The Great Canadian Plains Railway Society thought it would be a neat idea to re-introduce this idea to local school-children on both teaching them about the history of the railway, and also how students in the northern regions of Canada went to school!  With the donation of vintage CPR railway cars in 2011, this idea became closer to reality.  The candidate car was Baggage-Express #4725 / 411692, being built by the Canadian Car and Foundry in Montreal, Quebec in November 1952.  #4725 served on the ‘Dominion’ and ‘Expo Limited’ routes until being removed from passenger service in December 1967. CPR then modified it to be used on Maintenance of Way (MOW) service as a mechanical sleeper (a place where work crews slept) from that point forward until it was ‘retired’ in the early 1990s. It then sat in storage at Ogden yards in Calgary where it suffered from vandalism and a fire that severely torched the interior of the car and the portion of the exterior by the one entrance. Thousands of man hours of volunteer work in cleaning and restoring went back into the car, with the help of the Lethbridge Correctional Centre work crew, and dedicated Society members.  One of our Society members, a retired school teacher, has offered to help in setting up educational programming that would take place in this restored railway car!  We hope to start offering this unique experience next spring, so if you have a school class that would be interested in using this, please contact us.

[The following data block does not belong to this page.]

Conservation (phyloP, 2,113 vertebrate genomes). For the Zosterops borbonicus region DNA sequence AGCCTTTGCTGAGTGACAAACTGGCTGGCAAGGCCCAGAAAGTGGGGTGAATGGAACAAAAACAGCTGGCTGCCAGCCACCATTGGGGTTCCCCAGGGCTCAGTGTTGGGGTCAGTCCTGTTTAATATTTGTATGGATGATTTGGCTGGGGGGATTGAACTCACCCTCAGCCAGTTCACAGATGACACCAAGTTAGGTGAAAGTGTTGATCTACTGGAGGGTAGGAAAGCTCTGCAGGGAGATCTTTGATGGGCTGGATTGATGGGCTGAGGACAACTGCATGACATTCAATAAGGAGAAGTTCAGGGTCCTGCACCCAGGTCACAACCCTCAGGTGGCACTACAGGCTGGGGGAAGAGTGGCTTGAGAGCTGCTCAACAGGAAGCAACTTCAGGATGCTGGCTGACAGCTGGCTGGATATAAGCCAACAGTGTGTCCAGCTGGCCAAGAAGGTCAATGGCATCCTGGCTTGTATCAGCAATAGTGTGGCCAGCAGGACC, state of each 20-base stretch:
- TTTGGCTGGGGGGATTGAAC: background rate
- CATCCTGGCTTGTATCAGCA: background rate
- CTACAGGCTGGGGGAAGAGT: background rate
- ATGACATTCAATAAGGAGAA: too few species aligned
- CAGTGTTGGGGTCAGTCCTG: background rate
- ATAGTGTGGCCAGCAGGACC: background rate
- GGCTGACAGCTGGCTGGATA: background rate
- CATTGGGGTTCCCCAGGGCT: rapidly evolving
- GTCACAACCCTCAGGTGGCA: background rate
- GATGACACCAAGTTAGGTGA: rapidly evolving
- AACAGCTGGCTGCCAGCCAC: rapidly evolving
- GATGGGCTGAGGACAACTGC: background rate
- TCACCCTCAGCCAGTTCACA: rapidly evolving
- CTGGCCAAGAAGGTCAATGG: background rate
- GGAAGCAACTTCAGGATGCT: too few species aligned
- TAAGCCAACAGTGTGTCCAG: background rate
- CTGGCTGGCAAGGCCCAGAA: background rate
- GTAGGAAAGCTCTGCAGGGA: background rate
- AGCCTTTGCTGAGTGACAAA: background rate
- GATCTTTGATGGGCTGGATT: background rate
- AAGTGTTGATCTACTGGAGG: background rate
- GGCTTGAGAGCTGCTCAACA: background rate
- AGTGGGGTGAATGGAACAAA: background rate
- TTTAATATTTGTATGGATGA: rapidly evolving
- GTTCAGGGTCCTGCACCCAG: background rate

If you’d like to know more about what you’ve seen here, by all means contact us at gcprs@telus.net.   Be sure to have the Blog title in the subject line.

 

All images and content are copyright Great Canadian Plains Railway Society / Galt Historic Railway Park and/or Jason Paul Sailer unless otherwise noted. Do not use without permission.


 

Marian Hillen posing with the nearly completed 1952 school car exhibit on May 24th, 2015 – Bill Hillen Photo

 

 

 

 

 

 

 

Having a lesson in a Railway School Car – 1950s – Canada Science and Technology Museum’s website/Image # CN000719

 

 

 

 

 

 

 

 

 

Aboriginal, Finnish, Norwegian, French and British children inside a school train at Nemigos, near Chapleau, Ontario, around 1950. Library and Archives Canada/National Film Board of Canada/Photothèque collection/PA-111570

 

 

 

 

 

 

 

 

 

 

 

 

From 1936 to 1942, the Newfoundland government, the Newfoundland Railway, and the Anglo-Newfoundland company supplied a school car for the benefit of families along the railway lines. Spruce Brook (pictured) was one of the larger communities served. Photo taken in 1937 – Frank M. Moore Collection

 

 

 

 

 

 

 

 

 

 

Canadian National Railways School on wheels No. 1 (Library and Archives Canada)

 

 

 

 

 

 

 

 

 

Photo inside a railway school car in Northern Ontario from August 1932. Natural Geographic Photo (http://fromthehandsofquacks.com/2015/02/02/the-school-on-wheels/)

 

 

 

 

 

 

 

 

 

 

Pupils on board the ‘School On Wheels’ on the CN Railway car between Capreol and Foleyet in remote northern Ontario, where communities have too few children to justify building a school in 1955. Credit: Berni Schoenfield